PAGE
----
Guest Blog Do you have experience in Bipolar Country? Call for submissions

Version 3  By Merryl Hammond, PhD

I’m an avid reader of “Mind You,” and feel connected to this diverse audience of people who are also affected by mental illness/mental health issues/insert your preferred term.

I’m hoping to reach out to those of you who are affected by bipolar disorder (including cyclothymia) or schizoaffective disorder.

My background

I’m a Montreal-based nurse, with a PhD in public health and adult education. I was diagnosed with rapid-cycling bipolar type I in 2008 at age 51. It completely derailed me. Almost overnight, I flipped from being a researcher and health consultant to a locked ward patient. Since my recovery in 2015, I have made it my mission to educate about and de-stigmatize mental illness in general and bipolar in particular. As part of this effort, I published a best-selling memoir in 2018, Mad Like Me: Travels in Bipolar Country.

Tales from Bipolar Country: an anthology

So many people, having read Mad Like Me, have opened up to me about their own personal experiences with mental illness. I’ve heard such powerful stories that would help us if they were shared. So I have now decided to compile an anthology, Tales from Bipolar Country, that will include personal pieces from:

  • people like me who have bipolar disorder (including cyclothymia) or schizoaffective disorder;
  • our family members, friends, and informal caregivers; and finally
  • the health and many other professionals (legal, social services, therapists, etc.) who take care of us.

(Note: I am including schizoaffective disorder due to the overlapping symptoms with bipolar, common treatments, and frequent misdiagnosis as bipolar early in the course of the illness.)

Who’s participating so far?

I’m delighted to announce that a few “big names” have already agreed to join this project. Mind You’s own highly prolific author, artist, blogger and psychiatrist, Dr. David Laing Dawson will participate, along with Julie Fast (Take Charge of Bipolar Disorder; Loving Someone with Bipolar Disorder, among others) and Marya Hornbacher (Madness: A Bipolar Life; Sane: Mental Illness, Addiction, and the 12 Steps, among others). As well, I am approaching Dr. Kay Redfield Jamison, Dr. Candida Fink, actress and bipolar advocate Glenn Close, memoirist Terri Cheney, and many others.

However, I want to emphasize that you do not need to be previously published or a “big name” in the mental health community to participate. I’m looking for real stories from real people. Your perspective, your experience, your insights…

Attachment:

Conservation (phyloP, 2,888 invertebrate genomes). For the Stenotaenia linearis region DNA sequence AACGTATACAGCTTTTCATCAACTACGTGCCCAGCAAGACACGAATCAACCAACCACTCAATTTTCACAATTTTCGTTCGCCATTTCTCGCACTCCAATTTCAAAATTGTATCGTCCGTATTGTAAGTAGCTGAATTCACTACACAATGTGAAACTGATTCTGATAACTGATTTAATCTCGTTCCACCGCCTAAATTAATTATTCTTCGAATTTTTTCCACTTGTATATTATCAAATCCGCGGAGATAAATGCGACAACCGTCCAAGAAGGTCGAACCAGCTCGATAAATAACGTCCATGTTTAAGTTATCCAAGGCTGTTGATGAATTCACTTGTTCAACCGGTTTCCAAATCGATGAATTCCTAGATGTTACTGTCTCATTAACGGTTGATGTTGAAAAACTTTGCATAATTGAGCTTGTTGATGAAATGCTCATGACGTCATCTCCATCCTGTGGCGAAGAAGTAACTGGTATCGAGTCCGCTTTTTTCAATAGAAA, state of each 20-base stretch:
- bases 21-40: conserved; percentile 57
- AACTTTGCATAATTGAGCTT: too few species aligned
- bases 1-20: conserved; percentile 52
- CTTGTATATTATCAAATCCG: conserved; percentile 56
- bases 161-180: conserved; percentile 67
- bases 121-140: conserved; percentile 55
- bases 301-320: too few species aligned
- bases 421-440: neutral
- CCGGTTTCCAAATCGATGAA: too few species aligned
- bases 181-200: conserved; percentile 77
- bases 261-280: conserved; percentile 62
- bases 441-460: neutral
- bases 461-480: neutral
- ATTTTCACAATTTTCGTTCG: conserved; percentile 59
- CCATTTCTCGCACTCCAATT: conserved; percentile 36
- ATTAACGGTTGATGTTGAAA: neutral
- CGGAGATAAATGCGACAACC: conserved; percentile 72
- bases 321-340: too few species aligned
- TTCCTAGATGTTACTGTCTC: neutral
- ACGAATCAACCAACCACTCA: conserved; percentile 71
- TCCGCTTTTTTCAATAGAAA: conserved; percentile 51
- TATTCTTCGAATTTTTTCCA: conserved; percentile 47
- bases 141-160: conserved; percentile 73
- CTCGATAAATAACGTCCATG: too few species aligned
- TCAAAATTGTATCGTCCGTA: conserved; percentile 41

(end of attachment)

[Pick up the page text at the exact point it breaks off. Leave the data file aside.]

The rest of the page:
A special invitation to you

I understand that life is hectic – even more so if you have or are supporting someone with a mental health issue – but I would be honoured if you would consider contributing a short piece about your personal experience for this anthology. Deadline is end of April, 2020.

If you’re interested in exploring this project further, please email me at for Writers’ Guidelines.

Please consider this invitation, even if it means stepping way outside your comfort zone. Many say that the act of expressing themselves in writing really helps them gain perspective or promote their recovery. And I assure you I will work closely with you as an empathetic compiler/editor.

Share this call!

Please pass on this call for submissions to anyone in your network who might be interested.

Many thanks in advance for considering this request. I look forward to hearing from you.

* * *


Merryl Hammond is a health professional diagnosed with bipolar disorder ten years ago at the age of 51. In Mad Like Me: Travels in Bipolar Country, she takes readers through the vivid details of her struggles with bipolar. By being fearlessly honest in retelling events, she hopes to demystify this misunderstood mental illness, and to humanize the people it affects. Her mission is now to fight the stigma against all forms of mental illness, in all age groups. Her memoir is a testimony to hope and recovery, and to her family who stood by her through both the pain and the triumph of their shared saga. Essential reading for patients working towards recovery, families who may need insight into what it’s truly like to have bipolar disorder, and therapists, psychiatrists and other health professionals. Readers and reviewers have called it “mesmerizing,” “enlightening,” “stunningly sincere,” “beautifully written; powerfully honest,” and “a bullseye.” Her next project, Tales from Bipolar Country, will be an anthology that gives voice to people with bipolar, their family members, and the health and other professionals who work with them. Please visit or

1 thought on “Guest Blog Do you have experience in Bipolar Country? Call for submissions

  1. It seems to be a good idea to do this and raise some of the pressing issues around prompt and timely stabilizing treatment. The Mental Heath ACT does not serve those in need of prompt medical care. Many may suffer because of legal interference.

    You mention that you were in a locked ward , I assume that this was to keep you safe while you stabilized. I commend you for trying to pull together bloggers on this subject.


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